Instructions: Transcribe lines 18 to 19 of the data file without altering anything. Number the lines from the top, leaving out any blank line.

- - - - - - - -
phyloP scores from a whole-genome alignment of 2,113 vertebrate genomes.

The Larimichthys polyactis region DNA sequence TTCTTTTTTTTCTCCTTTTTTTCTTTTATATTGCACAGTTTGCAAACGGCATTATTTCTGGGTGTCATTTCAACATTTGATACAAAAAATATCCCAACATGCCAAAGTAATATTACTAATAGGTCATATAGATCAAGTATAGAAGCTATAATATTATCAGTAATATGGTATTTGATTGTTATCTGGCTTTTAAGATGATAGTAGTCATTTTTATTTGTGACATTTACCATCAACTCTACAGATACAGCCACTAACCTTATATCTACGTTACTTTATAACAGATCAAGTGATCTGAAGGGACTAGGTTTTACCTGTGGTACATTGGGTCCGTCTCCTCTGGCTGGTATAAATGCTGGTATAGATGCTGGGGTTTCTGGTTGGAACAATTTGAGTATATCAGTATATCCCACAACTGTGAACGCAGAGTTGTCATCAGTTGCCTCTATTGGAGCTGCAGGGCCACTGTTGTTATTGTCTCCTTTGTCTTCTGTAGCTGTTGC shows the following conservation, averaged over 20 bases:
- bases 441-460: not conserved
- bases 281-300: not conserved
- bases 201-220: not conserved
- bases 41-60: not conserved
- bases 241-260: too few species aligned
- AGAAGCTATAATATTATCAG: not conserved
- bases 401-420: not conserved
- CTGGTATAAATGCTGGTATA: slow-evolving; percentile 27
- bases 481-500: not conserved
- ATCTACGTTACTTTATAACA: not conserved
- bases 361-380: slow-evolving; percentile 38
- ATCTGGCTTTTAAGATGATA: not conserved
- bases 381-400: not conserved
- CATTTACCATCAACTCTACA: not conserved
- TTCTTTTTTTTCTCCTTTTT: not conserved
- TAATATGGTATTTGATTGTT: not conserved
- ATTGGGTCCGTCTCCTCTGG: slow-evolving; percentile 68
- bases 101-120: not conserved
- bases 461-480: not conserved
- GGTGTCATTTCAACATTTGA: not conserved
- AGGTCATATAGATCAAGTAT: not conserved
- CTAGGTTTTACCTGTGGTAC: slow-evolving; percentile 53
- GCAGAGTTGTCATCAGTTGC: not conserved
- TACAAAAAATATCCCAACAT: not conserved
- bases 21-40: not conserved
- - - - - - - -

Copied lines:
- TAATATGGTATTTGATTGTT: not conserved
- ATTGGGTCCGTCTCCTCTGG: slow-evolving; percentile 68